Tesla (NASDAQ:TSLA) completed the world's largest battery storage installation in South Australia recently, a 129 Megawatt-hours (MWh) project that will shave the peak demand in a high-cost part of the country. The project shows how big energy storage projects can be, but it's also just the tip of the iceberg for energy storage. 

A new report from Bloomberg New Energy Finance (BNEF) predicts that 305,000 MWh of energy storage will be installed between 2017 and 2030, or 2,364 projects the size of Tesla's South Australia storage system. The numbers are mind-boggling, but if the history of renewable energy is any indication, the opportunity could be even bigger than the most bullish projections. 

Three battery storage systems on a wall.

Image source: Getty Images.

The potential for battery storage

Most of the easily deployed storage projects in the next decade will be battery storage, led by lithium-ion batteries for the foreseeable future. Based on BNEF's prediction, the opportunity amounts to $103 billion in the 305 Gigawatt-hours (GWh) of installations. The dollar amount could be high given its average over $300 per kilowatt-hour (kWh) and the fact that we know Tesla, LG Chem (NASDAQOTH: LGCLF), Samsung, and others are already selling batteries for under $300 per kWh. But the falling costs could make the opportunity even larger, a trend we saw when solar costs fell more quickly than expected. 

To put the scale of 305 GWh in perspective, that's the equivalent of 22.6 million Tesla Powerwalls or 1.5 million Tesla Powerpacks. 

Where energy storage will experience growth

According to BNEF, the U.S. will be the No. 1 market for battery storage between now and 2030. There are a few reasons that could be true, depending on how the industry plays out. The first is that the U.S. has an aging electricity infrastructure, and as old assets go offline or need to be upgraded, energy storage can fill the gap. New York has already demonstrated what this will look like, deferring $1 billion in spending on a new substation by installing $200 million in energy storage. Utilities can also use storage to smooth the peaks and valleys of wind and solar generation or shave peak demand during the middle of the day by storing energy at night, saving money for the grid.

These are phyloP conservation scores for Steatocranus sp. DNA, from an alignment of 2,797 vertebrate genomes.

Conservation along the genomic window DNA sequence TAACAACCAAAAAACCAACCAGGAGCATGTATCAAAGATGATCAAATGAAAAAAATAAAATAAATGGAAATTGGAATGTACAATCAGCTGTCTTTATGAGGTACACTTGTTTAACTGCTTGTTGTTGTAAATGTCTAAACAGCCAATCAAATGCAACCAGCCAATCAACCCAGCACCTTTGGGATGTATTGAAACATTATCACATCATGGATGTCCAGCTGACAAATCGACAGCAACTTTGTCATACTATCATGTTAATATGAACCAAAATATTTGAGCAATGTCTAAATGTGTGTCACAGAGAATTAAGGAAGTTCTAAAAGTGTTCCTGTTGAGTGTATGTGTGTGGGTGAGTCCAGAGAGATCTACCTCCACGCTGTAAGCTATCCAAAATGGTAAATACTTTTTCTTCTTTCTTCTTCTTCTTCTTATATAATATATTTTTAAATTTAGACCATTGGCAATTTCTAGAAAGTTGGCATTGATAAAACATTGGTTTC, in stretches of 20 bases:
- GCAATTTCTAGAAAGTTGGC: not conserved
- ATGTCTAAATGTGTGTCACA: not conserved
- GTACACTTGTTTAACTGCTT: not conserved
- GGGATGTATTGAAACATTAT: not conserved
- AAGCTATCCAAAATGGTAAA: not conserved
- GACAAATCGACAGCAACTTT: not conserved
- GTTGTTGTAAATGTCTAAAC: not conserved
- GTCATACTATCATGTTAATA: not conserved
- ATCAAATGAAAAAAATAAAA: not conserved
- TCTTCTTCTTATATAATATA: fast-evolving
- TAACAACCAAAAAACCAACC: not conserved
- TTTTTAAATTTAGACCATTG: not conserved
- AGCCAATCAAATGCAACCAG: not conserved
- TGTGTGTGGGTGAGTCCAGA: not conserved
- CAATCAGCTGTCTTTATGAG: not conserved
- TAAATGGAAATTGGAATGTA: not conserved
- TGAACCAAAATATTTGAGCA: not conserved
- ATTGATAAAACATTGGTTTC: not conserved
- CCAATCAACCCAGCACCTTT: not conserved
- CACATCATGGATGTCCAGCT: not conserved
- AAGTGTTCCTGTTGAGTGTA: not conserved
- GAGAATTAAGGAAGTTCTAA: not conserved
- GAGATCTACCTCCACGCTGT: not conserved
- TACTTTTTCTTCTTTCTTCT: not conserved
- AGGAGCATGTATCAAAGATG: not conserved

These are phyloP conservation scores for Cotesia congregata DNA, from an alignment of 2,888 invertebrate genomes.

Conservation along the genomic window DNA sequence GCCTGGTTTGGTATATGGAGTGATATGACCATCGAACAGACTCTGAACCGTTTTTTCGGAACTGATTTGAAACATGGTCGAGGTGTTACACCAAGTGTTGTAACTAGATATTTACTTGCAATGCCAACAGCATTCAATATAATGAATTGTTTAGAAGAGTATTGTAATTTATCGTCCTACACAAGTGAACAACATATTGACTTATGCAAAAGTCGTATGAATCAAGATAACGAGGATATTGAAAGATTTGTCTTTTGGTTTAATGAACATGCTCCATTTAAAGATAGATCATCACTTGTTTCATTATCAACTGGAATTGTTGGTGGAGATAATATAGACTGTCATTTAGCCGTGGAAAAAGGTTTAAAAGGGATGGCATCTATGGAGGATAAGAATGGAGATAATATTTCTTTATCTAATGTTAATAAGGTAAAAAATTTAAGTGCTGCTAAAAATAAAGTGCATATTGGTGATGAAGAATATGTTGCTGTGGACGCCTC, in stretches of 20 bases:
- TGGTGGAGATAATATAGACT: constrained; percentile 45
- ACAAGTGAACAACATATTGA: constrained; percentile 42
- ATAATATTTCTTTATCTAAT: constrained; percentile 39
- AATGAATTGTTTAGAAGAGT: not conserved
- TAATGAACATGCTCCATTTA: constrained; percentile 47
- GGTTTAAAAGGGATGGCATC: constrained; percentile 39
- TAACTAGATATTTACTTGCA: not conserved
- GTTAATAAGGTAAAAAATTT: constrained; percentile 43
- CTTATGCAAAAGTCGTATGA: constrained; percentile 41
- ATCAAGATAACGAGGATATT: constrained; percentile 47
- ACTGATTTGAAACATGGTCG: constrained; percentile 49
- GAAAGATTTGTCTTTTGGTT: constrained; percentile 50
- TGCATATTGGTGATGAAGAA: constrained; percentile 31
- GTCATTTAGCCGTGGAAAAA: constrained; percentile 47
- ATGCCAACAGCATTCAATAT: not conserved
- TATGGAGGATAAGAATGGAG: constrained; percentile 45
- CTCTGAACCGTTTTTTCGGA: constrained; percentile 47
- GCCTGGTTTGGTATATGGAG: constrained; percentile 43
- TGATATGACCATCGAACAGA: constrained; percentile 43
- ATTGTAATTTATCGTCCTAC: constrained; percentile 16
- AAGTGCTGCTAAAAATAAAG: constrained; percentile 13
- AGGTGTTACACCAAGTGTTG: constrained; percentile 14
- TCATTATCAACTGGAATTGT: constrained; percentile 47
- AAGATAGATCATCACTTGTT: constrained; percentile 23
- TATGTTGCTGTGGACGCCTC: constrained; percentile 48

It's not just utilities, however, that will see value in battery storage. Commercial buildings and homes will be huge demand sources over the next decade. Commercial customers are using energy storage to reduce their demand charges, which are fees paid based on the peak amount of electricity used in a month, even if it's only for a few minutes. Batteries are being justified economically today by decreasing these charges. 

Homeowners are a likely growth market because they're facing increased fees for installing solar and the loss of net metering in some states. Energy storage will allow self-consumption of electricity or arbitrage between times of high and low rates from the utility. 

Everyone in energy has their eyes on battery storage

It's not a question of whether battery storage will be big over the next decade -- it's how big and who the winners will be. Right now, BNEF has set the target at 305 GWh, but if you take solar as a guide, that may fall way short of reality. Projections have regularly come up short when projecting both the rate of cost reductions and the pace of solar installations. The same could be true in energy storage, and I wouldn't be surprised if this is a much bigger market than 305 GWh at a much lower cost than $300 per kWh by 2030.